Cole, Nat "King"

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Cole, Nat “King”

Cole, Nat “King,” 1919–65, American musician and composer, b. Montgomery, Ala., as Nathaniel Adams Coles. A jazz pianist, he played Los Angeles nightclubs and in 1938 formed the King Cole Trio. Later he turned to singing and became internationally popular for his smooth, velvety voice and broodingly romantic hits, such as “Unforgettable” and “Mona Lisa.” He was one of the first African-American artists to star in a radio show (1948–49), and in 1956 he became the first African American to host a network television show. His daughter Natalie (Maria) Cole, 1950–2015, b. Los Angeles, was also a popular singer. A Grammy winner, with million-selling records in the 1970s, 80s, and 90s, she also specialized in popular music standards.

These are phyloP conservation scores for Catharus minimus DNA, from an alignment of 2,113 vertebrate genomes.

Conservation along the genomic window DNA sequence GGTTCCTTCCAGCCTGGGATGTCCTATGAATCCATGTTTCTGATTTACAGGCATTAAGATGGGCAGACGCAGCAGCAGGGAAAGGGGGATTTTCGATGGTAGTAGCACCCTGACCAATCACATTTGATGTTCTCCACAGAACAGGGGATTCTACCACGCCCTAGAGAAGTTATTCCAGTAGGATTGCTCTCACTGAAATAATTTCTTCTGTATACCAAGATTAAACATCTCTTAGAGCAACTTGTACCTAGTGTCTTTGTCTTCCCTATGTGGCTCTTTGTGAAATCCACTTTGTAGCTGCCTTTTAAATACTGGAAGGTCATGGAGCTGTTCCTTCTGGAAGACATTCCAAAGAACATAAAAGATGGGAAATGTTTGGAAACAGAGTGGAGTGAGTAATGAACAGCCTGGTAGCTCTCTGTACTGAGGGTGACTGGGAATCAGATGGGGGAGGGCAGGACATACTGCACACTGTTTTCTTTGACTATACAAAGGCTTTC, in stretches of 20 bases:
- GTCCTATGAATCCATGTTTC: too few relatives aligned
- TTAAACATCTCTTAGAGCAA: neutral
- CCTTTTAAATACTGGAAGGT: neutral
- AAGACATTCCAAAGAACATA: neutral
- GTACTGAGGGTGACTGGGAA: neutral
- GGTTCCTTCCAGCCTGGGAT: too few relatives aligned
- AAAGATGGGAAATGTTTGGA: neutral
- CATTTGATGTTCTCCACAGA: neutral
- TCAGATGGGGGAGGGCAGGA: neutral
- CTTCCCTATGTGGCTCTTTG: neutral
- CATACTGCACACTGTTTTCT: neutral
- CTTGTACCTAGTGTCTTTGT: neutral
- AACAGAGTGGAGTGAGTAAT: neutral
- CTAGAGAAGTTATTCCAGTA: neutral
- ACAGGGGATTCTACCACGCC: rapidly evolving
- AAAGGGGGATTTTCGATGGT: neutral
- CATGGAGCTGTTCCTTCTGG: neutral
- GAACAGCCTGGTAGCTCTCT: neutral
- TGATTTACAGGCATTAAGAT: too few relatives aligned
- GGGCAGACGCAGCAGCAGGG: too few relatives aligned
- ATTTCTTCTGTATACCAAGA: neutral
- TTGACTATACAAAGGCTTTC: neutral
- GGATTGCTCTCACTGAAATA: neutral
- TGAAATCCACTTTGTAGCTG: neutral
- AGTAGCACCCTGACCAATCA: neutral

Bibliography

See biography by D. M. Epstein (1999).

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The daughter of singing star Nat King Cole, Natalie first found fame in the mid-1970s with US top ten singles such as This Will Be, I've Got Love On My Mind and Our Love.
Q: Are you a fan of Nat King Cole, Natalie's father?
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